AS

& A-Level Science Practical’s will start from Tuesday (15th September

2020) at

GreenHall Academy Gulberg Campus.

__Physics__

**What are the practical skills required for physics and why do you need them?**

The practical skills

involved are:

–

manipulation, measurement and observation, the collection of simple data to an

appropriate accuracy, choosing the right range and distribution of values

–

presentation of data and observations in a table

–

analysis, conclusions and evaluation, using and justifying the correct number

of significant figures

–

plotting of a graph and calculation of a gradient. In the second paper this

involves the use of logarithms and plotting error bars on graphs

–

estimating the uncertainties in measurements made and identifying the most

significant sources of uncertainty

–

calculating the uncertainty in the value of a calculated quantity made from two

or more measurements each with their own uncertainty

–

evaluation of the method involved and suggesting improvements

–

planning an experiment, including identifying dependent and independent

variables and quantities that remain constant, identifying any risks involved

Developing practical skills

prepares students for studies beyond A Level in physics, engineering or in

physics-dependent vocational courses. Practical’s also help students

develop abilities and skills that are useful in everyday life and encourage

safe practice. These practical skills help to develop attitudes such

as a concern for accuracy and precision, initiative, inventiveness and a spirit

of enquiry.

These

skills are important in employment and go far beyond mere knowledge of facts. A

good practical course also helps to develop an interest in the

subject of physics itself and complements the study of the theory, showing that

scientific theory is ultimately grounded by experiment. The amount of practical apparatus

required does not have to be enormous because working within the resources

available is another useful ability. It’s important to remember that students

can learn a lot from practical work that goes wrong as well as

from experiments that work perfectly every time.

** ****What are the main challenges for students carrying out practical work?**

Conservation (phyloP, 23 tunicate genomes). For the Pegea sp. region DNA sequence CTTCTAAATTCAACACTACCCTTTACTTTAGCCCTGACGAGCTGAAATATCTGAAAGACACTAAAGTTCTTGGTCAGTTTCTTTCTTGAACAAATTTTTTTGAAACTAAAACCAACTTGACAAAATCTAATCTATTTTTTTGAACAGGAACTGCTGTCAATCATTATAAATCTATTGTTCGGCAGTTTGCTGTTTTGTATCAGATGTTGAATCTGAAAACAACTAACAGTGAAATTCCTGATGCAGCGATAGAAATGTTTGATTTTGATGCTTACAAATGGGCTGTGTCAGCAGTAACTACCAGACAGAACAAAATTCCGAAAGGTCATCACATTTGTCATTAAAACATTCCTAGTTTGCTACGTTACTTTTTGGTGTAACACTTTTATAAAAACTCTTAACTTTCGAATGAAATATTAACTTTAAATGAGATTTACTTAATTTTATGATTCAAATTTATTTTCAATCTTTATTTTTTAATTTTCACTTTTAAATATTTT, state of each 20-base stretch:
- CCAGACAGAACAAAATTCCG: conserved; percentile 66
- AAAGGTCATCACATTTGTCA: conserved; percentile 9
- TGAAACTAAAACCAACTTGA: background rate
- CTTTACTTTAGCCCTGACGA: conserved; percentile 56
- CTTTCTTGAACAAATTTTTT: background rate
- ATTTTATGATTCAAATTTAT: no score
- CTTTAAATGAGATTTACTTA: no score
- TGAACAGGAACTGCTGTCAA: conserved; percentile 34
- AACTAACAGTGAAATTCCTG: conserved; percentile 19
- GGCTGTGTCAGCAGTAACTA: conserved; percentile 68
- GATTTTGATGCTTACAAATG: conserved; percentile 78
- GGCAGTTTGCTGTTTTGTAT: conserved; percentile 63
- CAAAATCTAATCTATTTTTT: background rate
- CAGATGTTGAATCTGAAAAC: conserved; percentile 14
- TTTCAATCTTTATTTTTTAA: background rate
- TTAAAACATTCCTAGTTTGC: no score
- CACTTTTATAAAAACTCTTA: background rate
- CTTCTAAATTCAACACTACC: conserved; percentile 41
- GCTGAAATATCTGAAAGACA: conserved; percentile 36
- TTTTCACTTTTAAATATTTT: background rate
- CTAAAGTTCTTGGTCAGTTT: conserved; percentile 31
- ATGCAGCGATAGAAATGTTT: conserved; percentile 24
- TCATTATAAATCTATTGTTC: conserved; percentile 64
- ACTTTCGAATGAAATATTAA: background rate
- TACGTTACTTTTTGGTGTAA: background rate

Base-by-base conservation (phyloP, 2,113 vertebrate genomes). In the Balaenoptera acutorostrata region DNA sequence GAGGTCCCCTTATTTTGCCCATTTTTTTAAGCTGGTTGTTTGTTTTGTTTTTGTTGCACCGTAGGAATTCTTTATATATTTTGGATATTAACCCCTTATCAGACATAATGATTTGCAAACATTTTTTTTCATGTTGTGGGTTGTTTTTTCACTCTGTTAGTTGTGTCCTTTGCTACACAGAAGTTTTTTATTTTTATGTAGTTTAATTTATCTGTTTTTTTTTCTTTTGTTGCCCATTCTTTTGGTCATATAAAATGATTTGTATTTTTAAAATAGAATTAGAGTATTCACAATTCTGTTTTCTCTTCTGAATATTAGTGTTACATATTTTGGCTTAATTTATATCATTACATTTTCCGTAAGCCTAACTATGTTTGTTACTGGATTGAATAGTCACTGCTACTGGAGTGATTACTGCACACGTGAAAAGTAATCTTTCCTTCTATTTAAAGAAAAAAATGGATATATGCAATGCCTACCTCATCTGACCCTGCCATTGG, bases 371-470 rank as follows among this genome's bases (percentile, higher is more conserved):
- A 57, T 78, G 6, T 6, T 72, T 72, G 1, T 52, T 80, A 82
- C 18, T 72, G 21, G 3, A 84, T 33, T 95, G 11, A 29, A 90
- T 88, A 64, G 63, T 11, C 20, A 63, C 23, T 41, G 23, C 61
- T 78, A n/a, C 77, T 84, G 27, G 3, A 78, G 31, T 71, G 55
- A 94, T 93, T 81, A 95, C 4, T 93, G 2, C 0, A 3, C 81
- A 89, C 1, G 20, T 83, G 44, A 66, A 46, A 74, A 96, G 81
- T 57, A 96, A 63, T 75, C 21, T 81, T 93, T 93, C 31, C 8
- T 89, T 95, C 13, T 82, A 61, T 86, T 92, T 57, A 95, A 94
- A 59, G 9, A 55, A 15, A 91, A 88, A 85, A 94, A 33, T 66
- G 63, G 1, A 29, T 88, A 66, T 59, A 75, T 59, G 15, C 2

Many

students at A Level may not have had much experience of practical work

and may not consider themselves to be very ‘practical’, but there is no need to

be afraid of simple experiments. Students need practice in setting up simple

apparatus and to be happy in carrying out the experiment by themselves.

When a student has enough experience of simple apparatus then they face the

challenge of writing a method where they must choose the apparatus and method

for themselves. This might be for an experiment that differs from any that they

have previously seen and shows their inventiveness and initiative.

Students

may also believe practical work to be a mathematical exercise where

there is a right and a wrong answer. This is not the case. Every reading has an

inherent uncertainty and students need to be happy to estimate uncertainties in

simple quantities, such as the measurement of length and time by either

repeating readings or taking the smallest scale reading on the instrument used.

They also need to realize that the uncertainty is only an estimate and is

itself not exactly known.

There

are a few mathematical challenges, particularly for those not studying

mathematics at A Level. These include the use of logarithms and combining

uncertainties, where a real familiarity with percentages is a useful skill.

However, the average student can learn the necessary skills with a reasonable

amount of application.

**What are your 5 top tips for students for practical work ?**

1)

Think actively about every topic. Do you understand what is going on? If not,

then ask a question.

2)

Know how to estimate uncertainty as the smallest scale division or, better,

half the range in the readings.

3)

After every experiment write down:

–

the steps that you actually took during the experiment

– whether each quantity was dependent, independent or kept constant

– major difficulties

– improvements

4)

Realize that readings in a table are measured, usually, to the same precision,

i.e. to the same number of decimal places, but that calculated quantities

should be given to the smallest number of significant figures in the quantities

used in the calculation.

5)

Take care when plotting graphs.

–

does your graph cover half the page horizontally and vertically?